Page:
Dozens of patients put under surveillance for COVID-19 crowded the emergency hospital at the Kemayoran athletes village in Central Jakarta after it opened on Monday.At least 30 patients immediately rushed to the temporary hospital an hour after it officially opened on Monday afternoon, said Arya Sinulingga, an aide to State-Owned Enterprises Minister Erick Thohir.Kompas TV reported that some patients were still lining up outside the hospital on Monday evening. “Please understand that the test takes time. There’s no way we can simultaneously test 100 people because the equipment is limited,” Arya said on Tuesday.The ministry prepared two health facilities dedicated to treating COVID-19 patients, namely the Kemayoran athletes village as a temporary hospital and Pertamina Jaya Hospital, also in Central Jakarta, which has been assigned to treat patients with acute symptoms that require intensive care.Read also: COVID-19: Ministry to develop temporary hospitals in several regionsHowever, not all confirmed COVID-19 positive cases would be treated in the hospitals, Arya added, as the ministry had prepared scenarios regarding the use of healthcare facilities for those patients. “People who test positive but show no symptoms of the disease can self-isolate. Those in a severe condition can be treated at [either] the athletes village or Pertamina Hospital,” said Arya.He went on to say this scenario would make better sense as studies predicted that the number of patients could reach up to 8,000, while medical personnel and facilities were limited.However, patients without symptoms could also be hospitalized if the person’s place of living was inadequate as a location for self-quarantine.During the 2018 Asian Games, the Kemayoran athletes village was able to house 24,000 people. However, Jokowi said the complex would be able to handle about 3,000 patients as of now.“People tend to see this facility as an alternative location that will provide treatment for COVID-19 patients. This urges them to go there [to be checked],” Jokowi said during a press briefing on Tuesday.“However, I hope few people will be taken to this temporary hospital,” the President went on to say.Read also: Readiness of Greater Jakarta hospitals key in mitigating spread of COVID-19The Health Ministry’s disease control and prevention director general, Achmad Yurianto, asserted that the temporary hospital would not be used for people with minor or no symptoms, which is about 80 percent of all COVID-19 positive cases in the country.“Self-isolation by staying at home is enough. Not all people with the disease should depend on hospital services. [People without symptoms should not depend on hospitals] unless there is a comorbidity issue,” said Yurianto, who also serves as the government spokesperson for all COVID-19-related matters.As of Tuesday, the emergency hospital had received a total of 102 visits of COVID-19 patients. Of the total number, 71 were immediately hospitalized in the athletes village complex.Indonesian health authorities have confirmed 686 COVID-19 cases as of Tuesday, with 55 fatalities and 30 recoveries. The cases are spread across 24 provinces, with most cases in Jakarta, where 424 cases and 31 deaths have been confirmed.Topics :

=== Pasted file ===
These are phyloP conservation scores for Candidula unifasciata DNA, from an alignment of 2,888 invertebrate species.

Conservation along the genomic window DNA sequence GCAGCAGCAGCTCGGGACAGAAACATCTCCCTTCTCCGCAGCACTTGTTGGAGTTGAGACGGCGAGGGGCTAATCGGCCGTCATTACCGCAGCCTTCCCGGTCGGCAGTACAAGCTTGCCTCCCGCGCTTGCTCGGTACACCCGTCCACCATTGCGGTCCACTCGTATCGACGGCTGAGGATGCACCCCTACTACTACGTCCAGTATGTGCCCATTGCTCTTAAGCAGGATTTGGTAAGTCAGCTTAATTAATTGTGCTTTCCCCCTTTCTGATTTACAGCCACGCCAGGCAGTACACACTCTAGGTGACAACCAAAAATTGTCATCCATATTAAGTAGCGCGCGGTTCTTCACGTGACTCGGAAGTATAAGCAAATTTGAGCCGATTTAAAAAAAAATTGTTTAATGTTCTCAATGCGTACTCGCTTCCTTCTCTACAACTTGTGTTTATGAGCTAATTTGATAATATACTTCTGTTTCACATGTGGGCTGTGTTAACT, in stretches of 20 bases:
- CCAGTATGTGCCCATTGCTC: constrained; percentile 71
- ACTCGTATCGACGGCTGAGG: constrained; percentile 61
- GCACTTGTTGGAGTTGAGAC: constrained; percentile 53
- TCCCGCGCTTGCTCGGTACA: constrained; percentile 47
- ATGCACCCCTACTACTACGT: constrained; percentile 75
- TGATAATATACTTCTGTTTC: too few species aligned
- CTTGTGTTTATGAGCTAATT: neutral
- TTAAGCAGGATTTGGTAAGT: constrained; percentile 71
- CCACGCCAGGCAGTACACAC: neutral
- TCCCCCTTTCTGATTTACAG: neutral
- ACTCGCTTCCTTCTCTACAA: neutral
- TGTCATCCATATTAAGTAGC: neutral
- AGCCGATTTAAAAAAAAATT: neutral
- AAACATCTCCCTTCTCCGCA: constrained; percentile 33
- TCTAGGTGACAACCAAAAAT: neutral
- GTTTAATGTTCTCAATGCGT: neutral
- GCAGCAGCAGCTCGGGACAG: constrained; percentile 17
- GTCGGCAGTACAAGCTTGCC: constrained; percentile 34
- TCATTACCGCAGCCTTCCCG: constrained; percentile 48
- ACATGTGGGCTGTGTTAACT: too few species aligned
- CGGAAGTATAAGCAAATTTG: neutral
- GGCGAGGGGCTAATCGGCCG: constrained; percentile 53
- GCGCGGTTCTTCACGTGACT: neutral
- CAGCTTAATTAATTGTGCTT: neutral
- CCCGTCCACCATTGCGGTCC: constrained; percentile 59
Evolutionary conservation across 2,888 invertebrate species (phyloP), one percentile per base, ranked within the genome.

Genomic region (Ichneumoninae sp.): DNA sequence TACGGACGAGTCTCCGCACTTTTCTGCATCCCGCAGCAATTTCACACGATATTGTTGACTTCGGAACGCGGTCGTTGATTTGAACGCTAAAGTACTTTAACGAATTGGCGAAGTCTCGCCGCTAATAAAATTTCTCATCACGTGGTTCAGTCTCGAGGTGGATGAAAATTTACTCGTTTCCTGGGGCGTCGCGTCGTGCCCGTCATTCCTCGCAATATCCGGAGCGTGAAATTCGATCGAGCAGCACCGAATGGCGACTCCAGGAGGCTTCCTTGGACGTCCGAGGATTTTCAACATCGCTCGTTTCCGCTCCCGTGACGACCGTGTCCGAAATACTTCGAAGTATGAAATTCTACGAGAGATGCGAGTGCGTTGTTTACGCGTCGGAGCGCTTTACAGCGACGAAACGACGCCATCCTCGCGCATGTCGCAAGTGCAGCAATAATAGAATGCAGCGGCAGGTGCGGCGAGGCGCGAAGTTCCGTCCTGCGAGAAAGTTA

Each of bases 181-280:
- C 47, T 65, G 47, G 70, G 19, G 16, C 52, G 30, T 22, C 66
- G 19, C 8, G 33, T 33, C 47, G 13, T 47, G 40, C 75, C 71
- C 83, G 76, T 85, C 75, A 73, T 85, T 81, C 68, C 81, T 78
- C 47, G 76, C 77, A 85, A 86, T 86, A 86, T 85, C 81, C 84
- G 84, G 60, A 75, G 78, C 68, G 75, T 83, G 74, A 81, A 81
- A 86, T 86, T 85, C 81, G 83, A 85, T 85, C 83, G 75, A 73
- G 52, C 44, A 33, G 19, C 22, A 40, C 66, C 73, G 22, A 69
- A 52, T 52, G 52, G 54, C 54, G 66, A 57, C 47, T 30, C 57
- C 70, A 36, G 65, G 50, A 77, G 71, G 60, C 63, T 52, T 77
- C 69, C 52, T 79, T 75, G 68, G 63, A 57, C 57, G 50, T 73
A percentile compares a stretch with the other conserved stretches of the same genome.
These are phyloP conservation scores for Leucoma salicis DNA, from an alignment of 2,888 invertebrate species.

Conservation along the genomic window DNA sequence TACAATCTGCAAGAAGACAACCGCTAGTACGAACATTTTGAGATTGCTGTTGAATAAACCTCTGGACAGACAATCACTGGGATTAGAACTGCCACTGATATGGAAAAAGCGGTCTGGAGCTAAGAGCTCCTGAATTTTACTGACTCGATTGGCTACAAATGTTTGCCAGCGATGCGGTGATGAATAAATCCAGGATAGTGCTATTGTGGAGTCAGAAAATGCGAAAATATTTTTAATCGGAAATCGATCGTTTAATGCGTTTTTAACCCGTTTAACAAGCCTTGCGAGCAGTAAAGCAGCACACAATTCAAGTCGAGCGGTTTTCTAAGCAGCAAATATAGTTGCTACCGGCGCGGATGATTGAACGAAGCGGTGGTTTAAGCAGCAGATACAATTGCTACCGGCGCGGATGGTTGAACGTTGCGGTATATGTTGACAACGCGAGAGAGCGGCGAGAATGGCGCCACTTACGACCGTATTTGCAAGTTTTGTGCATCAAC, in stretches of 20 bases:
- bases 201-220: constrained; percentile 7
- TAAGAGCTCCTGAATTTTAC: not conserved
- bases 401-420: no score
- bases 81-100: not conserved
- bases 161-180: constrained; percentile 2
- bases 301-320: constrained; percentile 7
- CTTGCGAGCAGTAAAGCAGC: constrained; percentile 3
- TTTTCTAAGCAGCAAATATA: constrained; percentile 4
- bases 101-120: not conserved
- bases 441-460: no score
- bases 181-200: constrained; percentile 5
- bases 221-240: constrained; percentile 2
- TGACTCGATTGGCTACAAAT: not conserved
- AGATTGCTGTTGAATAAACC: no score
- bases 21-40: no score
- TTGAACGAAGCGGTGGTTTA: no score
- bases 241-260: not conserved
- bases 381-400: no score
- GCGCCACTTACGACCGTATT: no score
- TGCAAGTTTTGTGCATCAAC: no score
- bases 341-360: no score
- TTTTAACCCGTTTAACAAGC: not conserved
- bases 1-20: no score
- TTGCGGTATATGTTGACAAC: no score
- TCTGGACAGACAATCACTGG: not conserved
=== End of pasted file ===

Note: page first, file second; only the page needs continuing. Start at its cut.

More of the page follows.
They said NBIM had a vested interest in well-functioning markets in financial instruments, the efficient allocation of capital and risk, and long-term economic growth – and that strong corporate governance practices contributed to these aims.Smith Ihenacho and Gjessing wrote that their organisation continued to support the GGP, and were responding in the letter to the questions of greatest relevance to NBIM.“We concur with the GGP’s emphasis on the role of the board, clarity of its leadership and a composition marked by relevant knowledge, independence, competence, industry experience and diversity of perspectives,” they wrote.Boards should set executive remuneration in a transparent manner, the pair wrote.“We support that remuneration should be designed to effectively align the interests of the CEO with those of the company and its shareholders to help ensure long-term performance and sustainable value creation,” they said.Among other issues mentioned, NBIM said in the letter that – as stated in one of its own published papers – boards should make sure company reporting reflected all material sustainability risks and opportunities.In the months before NBIM’s new chief executive officer Nicolai Tangen started work at Norges Bank’s Oslo offices at the start of September, the central bank’s Chair and Governor Øystein Olsen weathered a storm of public criticism over his handling of Tangen’s appointment.As a final concession to political demands, Tangen agreed just days before starting work to divest his hedge fund management business entirely and put all of his personal investments into the form of bank deposits – in order to avoid even the semblance of conflicts of interest.Contributing to the arts has been one of Tangen’s most well-known priorities, with the Norwegian billionaire having set up a charitable foundation alongside his AKO Capital fund management business, and being set to donate his large collection of Nordic art to a proposed new museum building in his hometown of Kristiansand.Looking for IPE’s latest magazine? Read the digital edition here. Norges Bank Investment Management (NBIM), the central bank arm which runs Norway’s sovereign wealth fund, has singled out in a consultation the aspects of good governance which it sees as most relevant – including clarity of leadership, independence and the contribution companies make to society.The manager of the NOK10.5tn (€977bn) Government Pension Fund Global – which is still reeling from its own governance crisis – outlined its key beliefs around corporate governance in a letter to the International Corporate Governance Network, giving feedback for its review of the network’s Global Governance Principles (GGP).Carine Smith Ihenacho, NBIM’s chief corporate governance officer, and senior analyst Ola Peter Krohn Gjessing, wrote in the letter: “We support companies reflecting on their contribution to society.”Companies choosing to articulate a purpose should, the pair said, take a comprehensive approach and translate it into culture, strategy, targets and actions.